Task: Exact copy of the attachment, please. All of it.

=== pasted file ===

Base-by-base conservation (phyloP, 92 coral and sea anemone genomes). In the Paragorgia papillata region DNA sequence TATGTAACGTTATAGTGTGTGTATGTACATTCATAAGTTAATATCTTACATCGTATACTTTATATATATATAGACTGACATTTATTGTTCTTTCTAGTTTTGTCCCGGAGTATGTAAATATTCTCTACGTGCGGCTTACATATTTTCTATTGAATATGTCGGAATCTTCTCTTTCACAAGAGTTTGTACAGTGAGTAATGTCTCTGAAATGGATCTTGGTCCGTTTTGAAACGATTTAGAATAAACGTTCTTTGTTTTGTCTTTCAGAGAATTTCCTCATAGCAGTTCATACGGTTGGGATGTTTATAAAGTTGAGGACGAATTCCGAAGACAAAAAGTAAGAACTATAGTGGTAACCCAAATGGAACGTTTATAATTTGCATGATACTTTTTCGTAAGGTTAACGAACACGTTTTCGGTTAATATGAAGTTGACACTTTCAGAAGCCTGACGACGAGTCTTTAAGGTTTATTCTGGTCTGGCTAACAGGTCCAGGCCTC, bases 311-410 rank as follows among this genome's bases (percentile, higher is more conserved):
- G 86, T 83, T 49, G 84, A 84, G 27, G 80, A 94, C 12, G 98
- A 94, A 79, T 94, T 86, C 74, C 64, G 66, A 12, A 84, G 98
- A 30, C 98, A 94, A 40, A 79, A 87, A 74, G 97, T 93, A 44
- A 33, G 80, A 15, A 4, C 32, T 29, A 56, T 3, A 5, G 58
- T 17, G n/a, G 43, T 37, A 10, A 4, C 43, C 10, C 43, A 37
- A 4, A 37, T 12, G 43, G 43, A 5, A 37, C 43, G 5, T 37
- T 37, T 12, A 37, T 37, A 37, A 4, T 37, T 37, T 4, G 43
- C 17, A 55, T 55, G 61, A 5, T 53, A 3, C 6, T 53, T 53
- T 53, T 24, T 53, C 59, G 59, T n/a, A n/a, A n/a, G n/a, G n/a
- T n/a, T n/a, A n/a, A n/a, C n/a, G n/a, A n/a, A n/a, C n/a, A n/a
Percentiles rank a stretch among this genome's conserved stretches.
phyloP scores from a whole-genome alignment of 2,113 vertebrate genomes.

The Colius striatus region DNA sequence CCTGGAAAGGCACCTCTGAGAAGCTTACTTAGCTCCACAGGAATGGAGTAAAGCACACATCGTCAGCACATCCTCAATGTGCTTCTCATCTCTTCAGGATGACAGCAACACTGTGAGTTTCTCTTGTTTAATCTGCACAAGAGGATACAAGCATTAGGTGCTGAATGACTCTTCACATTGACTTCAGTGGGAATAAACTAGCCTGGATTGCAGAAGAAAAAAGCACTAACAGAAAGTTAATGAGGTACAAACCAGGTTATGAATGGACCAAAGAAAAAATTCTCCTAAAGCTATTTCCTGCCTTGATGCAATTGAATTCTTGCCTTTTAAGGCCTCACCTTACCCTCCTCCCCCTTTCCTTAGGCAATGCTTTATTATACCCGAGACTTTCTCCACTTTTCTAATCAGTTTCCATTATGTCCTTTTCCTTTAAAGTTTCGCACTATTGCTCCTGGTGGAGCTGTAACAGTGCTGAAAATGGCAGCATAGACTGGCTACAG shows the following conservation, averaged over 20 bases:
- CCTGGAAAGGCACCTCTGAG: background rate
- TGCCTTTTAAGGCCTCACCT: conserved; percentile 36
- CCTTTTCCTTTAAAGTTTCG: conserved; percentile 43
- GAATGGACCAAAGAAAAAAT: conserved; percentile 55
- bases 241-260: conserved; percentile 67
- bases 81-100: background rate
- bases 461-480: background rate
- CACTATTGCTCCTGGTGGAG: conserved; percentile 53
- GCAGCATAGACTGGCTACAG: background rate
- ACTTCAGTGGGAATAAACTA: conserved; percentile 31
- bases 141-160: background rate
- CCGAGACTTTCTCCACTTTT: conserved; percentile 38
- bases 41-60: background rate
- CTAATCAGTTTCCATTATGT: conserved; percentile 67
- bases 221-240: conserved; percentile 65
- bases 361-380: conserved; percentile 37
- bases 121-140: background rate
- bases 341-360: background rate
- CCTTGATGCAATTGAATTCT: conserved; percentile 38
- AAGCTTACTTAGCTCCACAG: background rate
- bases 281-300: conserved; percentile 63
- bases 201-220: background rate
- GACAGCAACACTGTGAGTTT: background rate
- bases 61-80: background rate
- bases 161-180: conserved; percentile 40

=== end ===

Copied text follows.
Base-by-base conservation (phyloP, 92 coral and sea anemone genomes). In the Paragorgia papillata region DNA sequence TATGTAACGTTATAGTGTGTGTATGTACATTCATAAGTTAATATCTTACATCGTATACTTTATATATATATAGACTGACATTTATTGTTCTTTCTAGTTTTGTCCCGGAGTATGTAAATATTCTCTACGTGCGGCTTACATATTTTCTATTGAATATGTCGGAATCTTCTCTTTCACAAGAGTTTGTACAGTGAGTAATGTCTCTGAAATGGATCTTGGTCCGTTTTGAAACGATTTAGAATAAACGTTCTTTGTTTTGTCTTTCAGAGAATTTCCTCATAGCAGTTCATACGGTTGGGATGTTTATAAAGTTGAGGACGAATTCCGAAGACAAAAAGTAAGAACTATAGTGGTAACCCAAATGGAACGTTTATAATTTGCATGATACTTTTTCGTAAGGTTAACGAACACGTTTTCGGTTAATATGAAGTTGACACTTTCAGAAGCCTGACGACGAGTCTTTAAGGTTTATTCTGGTCTGGCTAACAGGTCCAGGCCTC, bases 311-410 rank as follows among this genome's bases (percentile, higher is more conserved):
- G 86, T 83, T 49, G 84, A 84, G 27, G 80, A 94, C 12, G 98
- A 94, A 79, T 94, T 86, C 74, C 64, G 66, A 12, A 84, G 98
- A 30, C 98, A 94, A 40, A 79, A 87, A 74, G 97, T 93, A 44
- A 33, G 80, A 15, A 4, C 32, T 29, A 56, T 3, A 5, G 58
- T 17, G n/a, G 43, T 37, A 10, A 4, C 43, C 10, C 43, A 37
- A 4, A 37, T 12, G 43, G 43, A 5, A 37, C 43, G 5, T 37
- T 37, T 12, A 37, T 37, A 37, A 4, T 37, T 37, T 4, G 43
- C 17, A 55, T 55, G 61, A 5, T 53, A 3, C 6, T 53, T 53
- T 53, T 24, T 53, C 59, G 59, T n/a, A n/a, A n/a, G n/a, G n/a
- T n/a, T n/a, A n/a, A n/a, C n/a, G n/a, A n/a, A n/a, C n/a, A n/a
Percentiles rank a stretch among this genome's conserved stretches.
phyloP scores from a whole-genome alignment of 2,113 vertebrate genomes.

The Colius striatus region DNA sequence CCTGGAAAGGCACCTCTGAGAAGCTTACTTAGCTCCACAGGAATGGAGTAAAGCACACATCGTCAGCACATCCTCAATGTGCTTCTCATCTCTTCAGGATGACAGCAACACTGTGAGTTTCTCTTGTTTAATCTGCACAAGAGGATACAAGCATTAGGTGCTGAATGACTCTTCACATTGACTTCAGTGGGAATAAACTAGCCTGGATTGCAGAAGAAAAAAGCACTAACAGAAAGTTAATGAGGTACAAACCAGGTTATGAATGGACCAAAGAAAAAATTCTCCTAAAGCTATTTCCTGCCTTGATGCAATTGAATTCTTGCCTTTTAAGGCCTCACCTTACCCTCCTCCCCCTTTCCTTAGGCAATGCTTTATTATACCCGAGACTTTCTCCACTTTTCTAATCAGTTTCCATTATGTCCTTTTCCTTTAAAGTTTCGCACTATTGCTCCTGGTGGAGCTGTAACAGTGCTGAAAATGGCAGCATAGACTGGCTACAG shows the following conservation, averaged over 20 bases:
- CCTGGAAAGGCACCTCTGAG: background rate
- TGCCTTTTAAGGCCTCACCT: conserved; percentile 36
- CCTTTTCCTTTAAAGTTTCG: conserved; percentile 43
- GAATGGACCAAAGAAAAAAT: conserved; percentile 55
- bases 241-260: conserved; percentile 67
- bases 81-100: background rate
- bases 461-480: background rate
- CACTATTGCTCCTGGTGGAG: conserved; percentile 53
- GCAGCATAGACTGGCTACAG: background rate
- ACTTCAGTGGGAATAAACTA: conserved; percentile 31
- bases 141-160: background rate
- CCGAGACTTTCTCCACTTTT: conserved; percentile 38
- bases 41-60: background rate
- CTAATCAGTTTCCATTATGT: conserved; percentile 67
- bases 221-240: conserved; percentile 65
- bases 361-380: conserved; percentile 37
- bases 121-140: background rate
- bases 341-360: background rate
- CCTTGATGCAATTGAATTCT: conserved; percentile 38
- AAGCTTACTTAGCTCCACAG: background rate
- bases 281-300: conserved; percentile 63
- bases 201-220: background rate
- GACAGCAACACTGTGAGTTT: background rate
- bases 61-80: background rate
- bases 161-180: conserved; percentile 40